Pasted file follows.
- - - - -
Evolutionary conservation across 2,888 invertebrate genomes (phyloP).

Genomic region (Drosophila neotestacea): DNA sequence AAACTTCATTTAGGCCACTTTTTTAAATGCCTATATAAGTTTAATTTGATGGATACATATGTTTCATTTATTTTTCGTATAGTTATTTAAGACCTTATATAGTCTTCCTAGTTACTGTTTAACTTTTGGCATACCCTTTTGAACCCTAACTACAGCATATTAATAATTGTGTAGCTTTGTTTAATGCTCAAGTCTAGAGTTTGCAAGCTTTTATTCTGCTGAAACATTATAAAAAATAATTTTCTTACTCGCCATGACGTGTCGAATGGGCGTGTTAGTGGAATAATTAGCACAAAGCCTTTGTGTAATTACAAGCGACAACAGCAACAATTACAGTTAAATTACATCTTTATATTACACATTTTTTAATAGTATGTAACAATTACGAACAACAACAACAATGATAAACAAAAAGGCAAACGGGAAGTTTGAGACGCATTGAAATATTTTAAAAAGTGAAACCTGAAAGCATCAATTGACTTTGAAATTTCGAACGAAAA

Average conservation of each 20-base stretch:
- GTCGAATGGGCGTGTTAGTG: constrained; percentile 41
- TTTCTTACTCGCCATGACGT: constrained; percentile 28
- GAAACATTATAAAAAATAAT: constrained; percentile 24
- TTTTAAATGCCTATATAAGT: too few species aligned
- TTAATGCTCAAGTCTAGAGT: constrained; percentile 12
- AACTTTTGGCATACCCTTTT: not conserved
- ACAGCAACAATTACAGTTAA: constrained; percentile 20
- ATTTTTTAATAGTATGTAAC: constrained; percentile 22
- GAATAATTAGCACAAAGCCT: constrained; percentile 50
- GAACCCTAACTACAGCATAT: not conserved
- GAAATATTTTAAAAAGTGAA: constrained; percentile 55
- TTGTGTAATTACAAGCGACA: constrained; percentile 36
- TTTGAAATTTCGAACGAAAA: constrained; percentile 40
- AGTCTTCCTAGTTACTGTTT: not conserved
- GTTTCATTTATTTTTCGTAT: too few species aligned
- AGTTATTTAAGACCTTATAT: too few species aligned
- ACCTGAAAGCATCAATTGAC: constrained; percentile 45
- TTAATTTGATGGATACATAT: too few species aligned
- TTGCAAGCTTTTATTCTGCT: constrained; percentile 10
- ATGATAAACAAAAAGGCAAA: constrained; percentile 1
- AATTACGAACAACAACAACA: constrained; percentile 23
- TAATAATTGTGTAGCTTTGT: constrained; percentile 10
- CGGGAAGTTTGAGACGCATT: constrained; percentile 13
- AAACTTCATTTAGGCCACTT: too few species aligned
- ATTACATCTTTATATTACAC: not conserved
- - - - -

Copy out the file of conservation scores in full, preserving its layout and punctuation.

Evolutionary conservation across 2,888 invertebrate genomes (phyloP).

Genomic region (Drosophila neotestacea): DNA sequence AAACTTCATTTAGGCCACTTTTTTAAATGCCTATATAAGTTTAATTTGATGGATACATATGTTTCATTTATTTTTCGTATAGTTATTTAAGACCTTATATAGTCTTCCTAGTTACTGTTTAACTTTTGGCATACCCTTTTGAACCCTAACTACAGCATATTAATAATTGTGTAGCTTTGTTTAATGCTCAAGTCTAGAGTTTGCAAGCTTTTATTCTGCTGAAACATTATAAAAAATAATTTTCTTACTCGCCATGACGTGTCGAATGGGCGTGTTAGTGGAATAATTAGCACAAAGCCTTTGTGTAATTACAAGCGACAACAGCAACAATTACAGTTAAATTACATCTTTATATTACACATTTTTTAATAGTATGTAACAATTACGAACAACAACAACAATGATAAACAAAAAGGCAAACGGGAAGTTTGAGACGCATTGAAATATTTTAAAAAGTGAAACCTGAAAGCATCAATTGACTTTGAAATTTCGAACGAAAA

Average conservation of each 20-base stretch:
- GTCGAATGGGCGTGTTAGTG: constrained; percentile 41
- TTTCTTACTCGCCATGACGT: constrained; percentile 28
- GAAACATTATAAAAAATAAT: constrained; percentile 24
- TTTTAAATGCCTATATAAGT: too few species aligned
- TTAATGCTCAAGTCTAGAGT: constrained; percentile 12
- AACTTTTGGCATACCCTTTT: not conserved
- ACAGCAACAATTACAGTTAA: constrained; percentile 20
- ATTTTTTAATAGTATGTAAC: constrained; percentile 22
- GAATAATTAGCACAAAGCCT: constrained; percentile 50
- GAACCCTAACTACAGCATAT: not conserved
- GAAATATTTTAAAAAGTGAA: constrained; percentile 55
- TTGTGTAATTACAAGCGACA: constrained; percentile 36
- TTTGAAATTTCGAACGAAAA: constrained; percentile 40
- AGTCTTCCTAGTTACTGTTT: not conserved
- GTTTCATTTATTTTTCGTAT: too few species aligned
- AGTTATTTAAGACCTTATAT: too few species aligned
- ACCTGAAAGCATCAATTGAC: constrained; percentile 45
- TTAATTTGATGGATACATAT: too few species aligned
- TTGCAAGCTTTTATTCTGCT: constrained; percentile 10
- ATGATAAACAAAAAGGCAAA: constrained; percentile 1
- AATTACGAACAACAACAACA: constrained; percentile 23
- TAATAATTGTGTAGCTTTGT: constrained; percentile 10
- CGGGAAGTTTGAGACGCATT: constrained; percentile 13
- AAACTTCATTTAGGCCACTT: too few species aligned
- ATTACATCTTTATATTACAC: not conserved